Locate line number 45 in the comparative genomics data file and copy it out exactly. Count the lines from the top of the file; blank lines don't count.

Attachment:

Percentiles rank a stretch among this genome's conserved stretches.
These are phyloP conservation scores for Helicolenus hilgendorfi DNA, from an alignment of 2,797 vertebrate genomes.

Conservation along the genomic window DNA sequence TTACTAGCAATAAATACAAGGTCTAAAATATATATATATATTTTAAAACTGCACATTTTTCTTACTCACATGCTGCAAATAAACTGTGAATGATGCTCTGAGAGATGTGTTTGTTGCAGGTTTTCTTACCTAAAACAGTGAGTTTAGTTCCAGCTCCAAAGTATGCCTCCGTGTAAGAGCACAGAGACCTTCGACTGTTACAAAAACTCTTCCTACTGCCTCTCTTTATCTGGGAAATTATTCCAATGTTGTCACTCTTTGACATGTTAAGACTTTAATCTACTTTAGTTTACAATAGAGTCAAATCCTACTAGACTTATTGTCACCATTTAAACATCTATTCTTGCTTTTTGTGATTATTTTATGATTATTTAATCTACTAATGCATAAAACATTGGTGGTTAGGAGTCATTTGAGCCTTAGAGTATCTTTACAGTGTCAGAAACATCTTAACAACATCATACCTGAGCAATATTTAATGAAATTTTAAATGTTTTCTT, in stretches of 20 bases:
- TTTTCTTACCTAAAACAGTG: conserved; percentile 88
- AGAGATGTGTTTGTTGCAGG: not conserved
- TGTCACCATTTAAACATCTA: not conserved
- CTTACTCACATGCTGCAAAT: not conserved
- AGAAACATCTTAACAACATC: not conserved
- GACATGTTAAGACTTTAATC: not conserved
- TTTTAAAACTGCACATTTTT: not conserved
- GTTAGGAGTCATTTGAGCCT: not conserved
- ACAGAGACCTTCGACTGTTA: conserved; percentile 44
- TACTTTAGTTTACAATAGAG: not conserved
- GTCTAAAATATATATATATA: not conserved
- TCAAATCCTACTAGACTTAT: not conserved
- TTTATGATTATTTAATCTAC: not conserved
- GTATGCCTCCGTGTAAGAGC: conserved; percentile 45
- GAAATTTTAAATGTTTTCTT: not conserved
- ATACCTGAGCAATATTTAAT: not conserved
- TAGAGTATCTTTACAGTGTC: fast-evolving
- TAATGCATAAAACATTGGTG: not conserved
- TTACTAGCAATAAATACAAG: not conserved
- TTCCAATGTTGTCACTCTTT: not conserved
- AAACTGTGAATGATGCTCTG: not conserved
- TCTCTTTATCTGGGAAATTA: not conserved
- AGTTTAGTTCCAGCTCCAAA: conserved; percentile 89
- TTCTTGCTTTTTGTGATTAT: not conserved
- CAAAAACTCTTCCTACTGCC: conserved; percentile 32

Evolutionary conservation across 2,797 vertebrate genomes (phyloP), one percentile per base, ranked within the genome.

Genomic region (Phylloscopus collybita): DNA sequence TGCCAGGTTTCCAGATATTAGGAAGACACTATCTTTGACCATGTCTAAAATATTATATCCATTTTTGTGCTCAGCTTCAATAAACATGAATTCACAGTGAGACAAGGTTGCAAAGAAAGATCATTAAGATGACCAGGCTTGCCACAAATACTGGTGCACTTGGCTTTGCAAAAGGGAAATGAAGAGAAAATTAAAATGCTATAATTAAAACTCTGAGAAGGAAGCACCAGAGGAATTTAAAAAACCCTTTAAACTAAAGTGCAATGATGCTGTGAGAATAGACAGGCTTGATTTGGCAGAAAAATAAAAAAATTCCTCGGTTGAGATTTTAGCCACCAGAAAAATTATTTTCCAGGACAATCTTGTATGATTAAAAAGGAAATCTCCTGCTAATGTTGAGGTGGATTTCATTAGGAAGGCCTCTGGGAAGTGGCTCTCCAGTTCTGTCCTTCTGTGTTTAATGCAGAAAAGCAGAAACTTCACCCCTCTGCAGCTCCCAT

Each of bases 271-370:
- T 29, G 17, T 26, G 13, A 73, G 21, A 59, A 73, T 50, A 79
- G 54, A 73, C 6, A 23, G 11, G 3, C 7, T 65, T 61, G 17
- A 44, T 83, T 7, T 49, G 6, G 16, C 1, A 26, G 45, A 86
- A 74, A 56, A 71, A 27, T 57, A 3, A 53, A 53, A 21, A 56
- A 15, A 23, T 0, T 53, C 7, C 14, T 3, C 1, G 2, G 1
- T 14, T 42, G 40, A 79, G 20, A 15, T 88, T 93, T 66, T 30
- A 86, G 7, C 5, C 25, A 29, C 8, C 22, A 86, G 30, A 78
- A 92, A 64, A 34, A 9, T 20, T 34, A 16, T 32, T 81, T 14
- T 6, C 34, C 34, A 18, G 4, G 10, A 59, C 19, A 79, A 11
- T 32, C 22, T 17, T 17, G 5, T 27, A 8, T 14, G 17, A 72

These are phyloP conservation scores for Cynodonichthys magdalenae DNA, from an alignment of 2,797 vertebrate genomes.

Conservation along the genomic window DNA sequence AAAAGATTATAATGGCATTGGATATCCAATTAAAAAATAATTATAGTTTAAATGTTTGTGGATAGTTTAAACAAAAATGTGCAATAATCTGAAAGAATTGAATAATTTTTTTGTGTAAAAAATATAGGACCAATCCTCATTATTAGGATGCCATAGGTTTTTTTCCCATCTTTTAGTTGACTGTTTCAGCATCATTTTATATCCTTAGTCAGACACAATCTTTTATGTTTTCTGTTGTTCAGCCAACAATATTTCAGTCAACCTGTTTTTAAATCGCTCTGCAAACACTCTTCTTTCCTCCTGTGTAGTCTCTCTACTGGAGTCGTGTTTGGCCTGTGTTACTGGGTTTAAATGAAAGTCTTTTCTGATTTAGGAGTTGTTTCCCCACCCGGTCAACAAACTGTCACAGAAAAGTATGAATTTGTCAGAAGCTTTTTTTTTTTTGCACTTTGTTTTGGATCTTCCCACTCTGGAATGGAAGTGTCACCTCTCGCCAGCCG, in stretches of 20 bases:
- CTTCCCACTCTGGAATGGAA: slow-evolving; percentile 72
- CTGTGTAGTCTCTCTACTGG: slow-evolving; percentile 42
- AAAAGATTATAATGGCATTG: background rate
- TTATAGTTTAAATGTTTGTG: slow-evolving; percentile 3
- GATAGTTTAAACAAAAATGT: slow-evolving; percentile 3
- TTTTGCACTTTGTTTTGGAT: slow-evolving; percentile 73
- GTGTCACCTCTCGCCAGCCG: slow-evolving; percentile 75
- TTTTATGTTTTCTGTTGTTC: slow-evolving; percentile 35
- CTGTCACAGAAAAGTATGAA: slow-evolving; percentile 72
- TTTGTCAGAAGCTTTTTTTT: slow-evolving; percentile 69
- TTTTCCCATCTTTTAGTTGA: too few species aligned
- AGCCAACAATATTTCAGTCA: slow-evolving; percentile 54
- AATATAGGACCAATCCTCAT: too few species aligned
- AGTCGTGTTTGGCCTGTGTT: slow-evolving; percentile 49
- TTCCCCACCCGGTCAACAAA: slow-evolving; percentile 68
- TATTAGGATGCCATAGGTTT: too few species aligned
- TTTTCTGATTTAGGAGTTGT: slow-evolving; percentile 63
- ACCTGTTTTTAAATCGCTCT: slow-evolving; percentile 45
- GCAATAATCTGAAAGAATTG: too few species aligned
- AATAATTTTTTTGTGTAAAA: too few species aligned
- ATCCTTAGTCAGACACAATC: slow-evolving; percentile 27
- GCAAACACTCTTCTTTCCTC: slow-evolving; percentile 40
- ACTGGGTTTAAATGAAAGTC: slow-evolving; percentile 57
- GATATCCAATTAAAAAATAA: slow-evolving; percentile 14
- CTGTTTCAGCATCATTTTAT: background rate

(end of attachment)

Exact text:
- CTGTGTAGTCTCTCTACTGG: slow-evolving; percentile 42